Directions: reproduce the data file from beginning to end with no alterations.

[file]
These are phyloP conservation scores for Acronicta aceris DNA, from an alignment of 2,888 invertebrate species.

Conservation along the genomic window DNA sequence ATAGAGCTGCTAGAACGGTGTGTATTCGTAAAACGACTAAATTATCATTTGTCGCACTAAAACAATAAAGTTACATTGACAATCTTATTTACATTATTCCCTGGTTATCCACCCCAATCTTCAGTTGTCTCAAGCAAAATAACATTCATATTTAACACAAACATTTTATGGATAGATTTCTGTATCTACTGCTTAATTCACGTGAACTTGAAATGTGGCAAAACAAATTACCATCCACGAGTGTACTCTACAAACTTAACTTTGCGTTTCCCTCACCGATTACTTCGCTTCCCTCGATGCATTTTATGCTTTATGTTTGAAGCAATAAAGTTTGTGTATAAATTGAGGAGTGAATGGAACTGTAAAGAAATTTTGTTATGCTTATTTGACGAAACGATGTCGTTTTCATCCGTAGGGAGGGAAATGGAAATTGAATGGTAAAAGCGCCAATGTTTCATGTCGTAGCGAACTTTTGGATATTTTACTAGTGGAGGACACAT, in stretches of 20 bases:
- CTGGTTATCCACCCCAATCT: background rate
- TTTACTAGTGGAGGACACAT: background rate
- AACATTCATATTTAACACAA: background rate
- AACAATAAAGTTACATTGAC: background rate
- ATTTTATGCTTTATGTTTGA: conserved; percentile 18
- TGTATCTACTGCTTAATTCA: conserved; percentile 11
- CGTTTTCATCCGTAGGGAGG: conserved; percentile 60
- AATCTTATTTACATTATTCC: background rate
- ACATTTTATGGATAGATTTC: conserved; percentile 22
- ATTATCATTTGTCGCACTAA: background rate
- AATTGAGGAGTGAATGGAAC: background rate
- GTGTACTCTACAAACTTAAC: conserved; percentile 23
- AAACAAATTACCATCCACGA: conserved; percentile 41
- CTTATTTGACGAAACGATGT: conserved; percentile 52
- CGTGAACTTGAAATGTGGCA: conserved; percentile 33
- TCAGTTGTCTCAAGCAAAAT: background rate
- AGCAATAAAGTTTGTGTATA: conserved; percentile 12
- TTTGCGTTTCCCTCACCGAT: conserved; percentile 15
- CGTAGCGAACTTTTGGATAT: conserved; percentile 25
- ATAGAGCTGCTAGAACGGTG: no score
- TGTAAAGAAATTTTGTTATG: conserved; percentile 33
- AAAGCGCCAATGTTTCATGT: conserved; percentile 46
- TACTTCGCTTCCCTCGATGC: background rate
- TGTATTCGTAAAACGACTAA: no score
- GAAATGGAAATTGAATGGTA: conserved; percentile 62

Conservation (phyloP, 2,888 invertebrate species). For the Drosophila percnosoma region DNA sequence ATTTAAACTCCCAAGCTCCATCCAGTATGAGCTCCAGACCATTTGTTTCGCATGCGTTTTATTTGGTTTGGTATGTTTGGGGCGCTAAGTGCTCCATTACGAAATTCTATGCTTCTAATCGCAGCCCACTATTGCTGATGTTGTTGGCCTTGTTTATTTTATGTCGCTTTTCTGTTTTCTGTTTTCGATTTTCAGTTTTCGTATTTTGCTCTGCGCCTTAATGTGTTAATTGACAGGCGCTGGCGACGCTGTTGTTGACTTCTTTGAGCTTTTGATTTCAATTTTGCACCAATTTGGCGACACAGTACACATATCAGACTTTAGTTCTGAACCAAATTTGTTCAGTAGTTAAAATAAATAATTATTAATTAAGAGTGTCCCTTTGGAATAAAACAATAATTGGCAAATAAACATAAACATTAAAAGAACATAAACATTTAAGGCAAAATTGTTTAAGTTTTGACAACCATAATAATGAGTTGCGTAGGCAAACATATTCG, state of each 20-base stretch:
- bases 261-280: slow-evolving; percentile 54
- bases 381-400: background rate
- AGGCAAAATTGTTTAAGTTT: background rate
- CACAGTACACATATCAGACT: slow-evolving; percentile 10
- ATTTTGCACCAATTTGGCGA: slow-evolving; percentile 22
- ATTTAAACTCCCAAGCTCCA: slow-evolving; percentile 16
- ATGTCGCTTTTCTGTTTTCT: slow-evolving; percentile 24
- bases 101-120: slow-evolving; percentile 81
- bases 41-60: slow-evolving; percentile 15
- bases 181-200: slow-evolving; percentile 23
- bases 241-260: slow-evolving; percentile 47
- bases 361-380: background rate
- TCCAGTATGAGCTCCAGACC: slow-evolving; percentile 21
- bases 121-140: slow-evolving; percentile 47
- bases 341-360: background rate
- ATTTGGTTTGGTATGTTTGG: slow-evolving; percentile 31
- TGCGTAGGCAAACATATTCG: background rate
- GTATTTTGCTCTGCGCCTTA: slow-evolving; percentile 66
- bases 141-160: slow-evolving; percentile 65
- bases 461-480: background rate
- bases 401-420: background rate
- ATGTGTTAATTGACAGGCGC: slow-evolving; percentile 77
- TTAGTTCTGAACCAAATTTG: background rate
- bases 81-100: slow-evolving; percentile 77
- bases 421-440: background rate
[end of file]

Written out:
These are phyloP conservation scores for Acronicta aceris DNA, from an alignment of 2,888 invertebrate species.

Conservation along the genomic window DNA sequence ATAGAGCTGCTAGAACGGTGTGTATTCGTAAAACGACTAAATTATCATTTGTCGCACTAAAACAATAAAGTTACATTGACAATCTTATTTACATTATTCCCTGGTTATCCACCCCAATCTTCAGTTGTCTCAAGCAAAATAACATTCATATTTAACACAAACATTTTATGGATAGATTTCTGTATCTACTGCTTAATTCACGTGAACTTGAAATGTGGCAAAACAAATTACCATCCACGAGTGTACTCTACAAACTTAACTTTGCGTTTCCCTCACCGATTACTTCGCTTCCCTCGATGCATTTTATGCTTTATGTTTGAAGCAATAAAGTTTGTGTATAAATTGAGGAGTGAATGGAACTGTAAAGAAATTTTGTTATGCTTATTTGACGAAACGATGTCGTTTTCATCCGTAGGGAGGGAAATGGAAATTGAATGGTAAAAGCGCCAATGTTTCATGTCGTAGCGAACTTTTGGATATTTTACTAGTGGAGGACACAT, in stretches of 20 bases:
- CTGGTTATCCACCCCAATCT: background rate
- TTTACTAGTGGAGGACACAT: background rate
- AACATTCATATTTAACACAA: background rate
- AACAATAAAGTTACATTGAC: background rate
- ATTTTATGCTTTATGTTTGA: conserved; percentile 18
- TGTATCTACTGCTTAATTCA: conserved; percentile 11
- CGTTTTCATCCGTAGGGAGG: conserved; percentile 60
- AATCTTATTTACATTATTCC: background rate
- ACATTTTATGGATAGATTTC: conserved; percentile 22
- ATTATCATTTGTCGCACTAA: background rate
- AATTGAGGAGTGAATGGAAC: background rate
- GTGTACTCTACAAACTTAAC: conserved; percentile 23
- AAACAAATTACCATCCACGA: conserved; percentile 41
- CTTATTTGACGAAACGATGT: conserved; percentile 52
- CGTGAACTTGAAATGTGGCA: conserved; percentile 33
- TCAGTTGTCTCAAGCAAAAT: background rate
- AGCAATAAAGTTTGTGTATA: conserved; percentile 12
- TTTGCGTTTCCCTCACCGAT: conserved; percentile 15
- CGTAGCGAACTTTTGGATAT: conserved; percentile 25
- ATAGAGCTGCTAGAACGGTG: no score
- TGTAAAGAAATTTTGTTATG: conserved; percentile 33
- AAAGCGCCAATGTTTCATGT: conserved; percentile 46
- TACTTCGCTTCCCTCGATGC: background rate
- TGTATTCGTAAAACGACTAA: no score
- GAAATGGAAATTGAATGGTA: conserved; percentile 62

Conservation (phyloP, 2,888 invertebrate species). For the Drosophila percnosoma region DNA sequence ATTTAAACTCCCAAGCTCCATCCAGTATGAGCTCCAGACCATTTGTTTCGCATGCGTTTTATTTGGTTTGGTATGTTTGGGGCGCTAAGTGCTCCATTACGAAATTCTATGCTTCTAATCGCAGCCCACTATTGCTGATGTTGTTGGCCTTGTTTATTTTATGTCGCTTTTCTGTTTTCTGTTTTCGATTTTCAGTTTTCGTATTTTGCTCTGCGCCTTAATGTGTTAATTGACAGGCGCTGGCGACGCTGTTGTTGACTTCTTTGAGCTTTTGATTTCAATTTTGCACCAATTTGGCGACACAGTACACATATCAGACTTTAGTTCTGAACCAAATTTGTTCAGTAGTTAAAATAAATAATTATTAATTAAGAGTGTCCCTTTGGAATAAAACAATAATTGGCAAATAAACATAAACATTAAAAGAACATAAACATTTAAGGCAAAATTGTTTAAGTTTTGACAACCATAATAATGAGTTGCGTAGGCAAACATATTCG, state of each 20-base stretch:
- bases 261-280: slow-evolving; percentile 54
- bases 381-400: background rate
- AGGCAAAATTGTTTAAGTTT: background rate
- CACAGTACACATATCAGACT: slow-evolving; percentile 10
- ATTTTGCACCAATTTGGCGA: slow-evolving; percentile 22
- ATTTAAACTCCCAAGCTCCA: slow-evolving; percentile 16
- ATGTCGCTTTTCTGTTTTCT: slow-evolving; percentile 24
- bases 101-120: slow-evolving; percentile 81
- bases 41-60: slow-evolving; percentile 15
- bases 181-200: slow-evolving; percentile 23
- bases 241-260: slow-evolving; percentile 47
- bases 361-380: background rate
- TCCAGTATGAGCTCCAGACC: slow-evolving; percentile 21
- bases 121-140: slow-evolving; percentile 47
- bases 341-360: background rate
- ATTTGGTTTGGTATGTTTGG: slow-evolving; percentile 31
- TGCGTAGGCAAACATATTCG: background rate
- GTATTTTGCTCTGCGCCTTA: slow-evolving; percentile 66
- bases 141-160: slow-evolving; percentile 65
- bases 461-480: background rate
- bases 401-420: background rate
- ATGTGTTAATTGACAGGCGC: slow-evolving; percentile 77
- TTAGTTCTGAACCAAATTTG: background rate
- bases 81-100: slow-evolving; percentile 77
- bases 421-440: background rate